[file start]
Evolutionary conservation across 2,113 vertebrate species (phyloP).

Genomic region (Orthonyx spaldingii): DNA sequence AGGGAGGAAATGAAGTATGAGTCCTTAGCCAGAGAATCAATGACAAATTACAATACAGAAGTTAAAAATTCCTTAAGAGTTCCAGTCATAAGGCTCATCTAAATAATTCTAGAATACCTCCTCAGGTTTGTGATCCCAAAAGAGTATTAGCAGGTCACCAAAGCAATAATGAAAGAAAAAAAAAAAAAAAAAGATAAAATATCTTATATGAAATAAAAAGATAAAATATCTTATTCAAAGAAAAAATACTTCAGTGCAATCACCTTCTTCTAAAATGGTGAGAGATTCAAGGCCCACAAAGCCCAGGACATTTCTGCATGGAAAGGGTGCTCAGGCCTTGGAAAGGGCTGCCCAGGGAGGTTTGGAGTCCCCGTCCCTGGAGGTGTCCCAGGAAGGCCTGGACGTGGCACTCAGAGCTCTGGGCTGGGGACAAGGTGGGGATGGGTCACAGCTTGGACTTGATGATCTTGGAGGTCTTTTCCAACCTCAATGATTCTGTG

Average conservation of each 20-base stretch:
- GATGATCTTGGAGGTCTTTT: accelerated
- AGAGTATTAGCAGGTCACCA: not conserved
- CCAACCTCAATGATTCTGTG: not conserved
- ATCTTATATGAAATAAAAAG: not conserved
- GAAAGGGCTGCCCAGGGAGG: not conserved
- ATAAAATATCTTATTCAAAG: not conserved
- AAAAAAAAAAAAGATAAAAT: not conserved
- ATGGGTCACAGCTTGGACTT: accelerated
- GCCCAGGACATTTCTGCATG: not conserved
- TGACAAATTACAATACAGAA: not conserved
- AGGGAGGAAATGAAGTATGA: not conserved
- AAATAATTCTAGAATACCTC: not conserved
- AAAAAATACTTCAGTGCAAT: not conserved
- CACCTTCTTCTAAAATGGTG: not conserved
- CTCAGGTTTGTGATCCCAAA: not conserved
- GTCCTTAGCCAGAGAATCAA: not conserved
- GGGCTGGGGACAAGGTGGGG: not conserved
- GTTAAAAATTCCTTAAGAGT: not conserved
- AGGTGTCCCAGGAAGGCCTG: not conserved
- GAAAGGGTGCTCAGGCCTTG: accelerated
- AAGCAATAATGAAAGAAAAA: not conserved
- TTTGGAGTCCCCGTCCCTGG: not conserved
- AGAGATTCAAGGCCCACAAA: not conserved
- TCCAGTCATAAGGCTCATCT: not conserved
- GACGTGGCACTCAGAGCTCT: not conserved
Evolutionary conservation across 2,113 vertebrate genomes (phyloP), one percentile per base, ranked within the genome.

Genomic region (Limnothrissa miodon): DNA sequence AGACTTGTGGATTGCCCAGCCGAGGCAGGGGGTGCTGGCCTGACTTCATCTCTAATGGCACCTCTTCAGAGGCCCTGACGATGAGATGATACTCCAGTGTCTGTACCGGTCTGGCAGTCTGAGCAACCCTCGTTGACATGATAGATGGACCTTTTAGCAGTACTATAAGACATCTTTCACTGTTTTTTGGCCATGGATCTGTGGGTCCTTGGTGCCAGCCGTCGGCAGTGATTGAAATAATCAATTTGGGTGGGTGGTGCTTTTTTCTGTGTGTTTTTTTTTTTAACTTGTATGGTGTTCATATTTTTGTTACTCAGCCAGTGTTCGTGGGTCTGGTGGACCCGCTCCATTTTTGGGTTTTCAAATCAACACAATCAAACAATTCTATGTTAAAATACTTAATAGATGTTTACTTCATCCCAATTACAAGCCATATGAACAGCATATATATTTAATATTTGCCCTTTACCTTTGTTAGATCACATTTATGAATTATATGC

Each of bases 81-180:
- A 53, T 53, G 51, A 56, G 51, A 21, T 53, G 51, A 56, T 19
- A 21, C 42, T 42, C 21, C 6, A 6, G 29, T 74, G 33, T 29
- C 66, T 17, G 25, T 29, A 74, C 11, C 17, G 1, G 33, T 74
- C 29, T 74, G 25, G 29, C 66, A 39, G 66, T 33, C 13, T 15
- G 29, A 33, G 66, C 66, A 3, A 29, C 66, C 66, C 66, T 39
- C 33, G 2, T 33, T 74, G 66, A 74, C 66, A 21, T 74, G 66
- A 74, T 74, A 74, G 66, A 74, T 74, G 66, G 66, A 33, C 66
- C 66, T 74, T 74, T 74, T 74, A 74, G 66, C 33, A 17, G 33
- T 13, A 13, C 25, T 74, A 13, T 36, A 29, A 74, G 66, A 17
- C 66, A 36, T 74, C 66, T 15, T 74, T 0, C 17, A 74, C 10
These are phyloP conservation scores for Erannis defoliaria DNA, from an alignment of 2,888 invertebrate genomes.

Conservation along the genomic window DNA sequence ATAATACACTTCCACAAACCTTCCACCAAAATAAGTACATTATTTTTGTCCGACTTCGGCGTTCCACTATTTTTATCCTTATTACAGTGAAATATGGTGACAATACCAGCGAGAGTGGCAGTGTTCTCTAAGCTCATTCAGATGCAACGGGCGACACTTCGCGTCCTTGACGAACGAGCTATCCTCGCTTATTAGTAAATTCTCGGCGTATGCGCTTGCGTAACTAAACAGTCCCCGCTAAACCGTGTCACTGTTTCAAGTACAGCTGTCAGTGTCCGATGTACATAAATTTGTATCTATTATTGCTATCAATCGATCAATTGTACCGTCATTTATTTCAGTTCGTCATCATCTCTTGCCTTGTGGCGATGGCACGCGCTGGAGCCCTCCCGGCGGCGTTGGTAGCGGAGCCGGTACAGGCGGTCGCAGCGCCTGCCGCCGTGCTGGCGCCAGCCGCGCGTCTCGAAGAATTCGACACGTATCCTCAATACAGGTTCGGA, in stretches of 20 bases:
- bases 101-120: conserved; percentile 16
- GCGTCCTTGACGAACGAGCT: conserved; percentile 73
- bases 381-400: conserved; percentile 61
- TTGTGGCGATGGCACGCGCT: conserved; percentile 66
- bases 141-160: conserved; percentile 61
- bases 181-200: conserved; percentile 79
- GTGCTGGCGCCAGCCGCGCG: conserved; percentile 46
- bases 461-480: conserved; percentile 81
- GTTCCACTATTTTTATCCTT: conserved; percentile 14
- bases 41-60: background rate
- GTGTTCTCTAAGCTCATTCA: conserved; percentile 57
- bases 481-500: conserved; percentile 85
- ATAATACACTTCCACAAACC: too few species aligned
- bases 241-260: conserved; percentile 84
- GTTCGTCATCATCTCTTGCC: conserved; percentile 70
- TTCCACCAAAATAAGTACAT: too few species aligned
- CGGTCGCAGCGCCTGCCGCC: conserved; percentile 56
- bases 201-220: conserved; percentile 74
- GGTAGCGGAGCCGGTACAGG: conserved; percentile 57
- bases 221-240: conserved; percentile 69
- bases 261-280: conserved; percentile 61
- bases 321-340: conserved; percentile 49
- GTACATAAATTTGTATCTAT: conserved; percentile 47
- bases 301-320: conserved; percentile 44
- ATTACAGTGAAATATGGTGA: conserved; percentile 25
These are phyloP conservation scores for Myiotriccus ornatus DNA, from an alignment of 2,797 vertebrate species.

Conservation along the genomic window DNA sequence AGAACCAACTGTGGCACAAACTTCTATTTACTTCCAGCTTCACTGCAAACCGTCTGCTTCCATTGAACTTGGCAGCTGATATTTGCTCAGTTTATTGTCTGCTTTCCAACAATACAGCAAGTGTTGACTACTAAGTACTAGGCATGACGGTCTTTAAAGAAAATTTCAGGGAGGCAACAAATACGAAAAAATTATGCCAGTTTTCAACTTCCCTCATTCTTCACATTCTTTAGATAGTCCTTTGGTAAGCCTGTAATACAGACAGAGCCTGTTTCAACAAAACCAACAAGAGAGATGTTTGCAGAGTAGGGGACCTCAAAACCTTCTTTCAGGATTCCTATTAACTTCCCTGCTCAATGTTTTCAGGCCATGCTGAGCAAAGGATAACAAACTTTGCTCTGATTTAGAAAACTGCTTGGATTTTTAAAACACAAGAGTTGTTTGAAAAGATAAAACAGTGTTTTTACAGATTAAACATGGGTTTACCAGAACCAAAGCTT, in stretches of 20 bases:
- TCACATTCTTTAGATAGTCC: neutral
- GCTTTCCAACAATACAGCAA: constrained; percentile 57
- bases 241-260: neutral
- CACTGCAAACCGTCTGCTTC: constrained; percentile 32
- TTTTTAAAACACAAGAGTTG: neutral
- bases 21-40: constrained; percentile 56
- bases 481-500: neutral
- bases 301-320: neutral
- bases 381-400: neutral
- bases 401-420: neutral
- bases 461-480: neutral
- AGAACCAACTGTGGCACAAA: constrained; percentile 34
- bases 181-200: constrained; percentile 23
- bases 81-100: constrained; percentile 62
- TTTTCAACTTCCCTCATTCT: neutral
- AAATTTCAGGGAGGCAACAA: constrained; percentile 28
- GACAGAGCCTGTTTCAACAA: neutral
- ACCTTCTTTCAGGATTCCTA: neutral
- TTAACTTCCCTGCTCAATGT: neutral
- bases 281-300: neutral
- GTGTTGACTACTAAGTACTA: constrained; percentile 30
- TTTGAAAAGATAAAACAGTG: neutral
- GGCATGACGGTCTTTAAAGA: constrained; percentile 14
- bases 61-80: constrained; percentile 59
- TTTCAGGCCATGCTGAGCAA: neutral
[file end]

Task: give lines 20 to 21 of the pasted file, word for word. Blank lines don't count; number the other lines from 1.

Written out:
- GGGCTGGGGACAAGGTGGGG: not conserved
- GTTAAAAATTCCTTAAGAGT: not conserved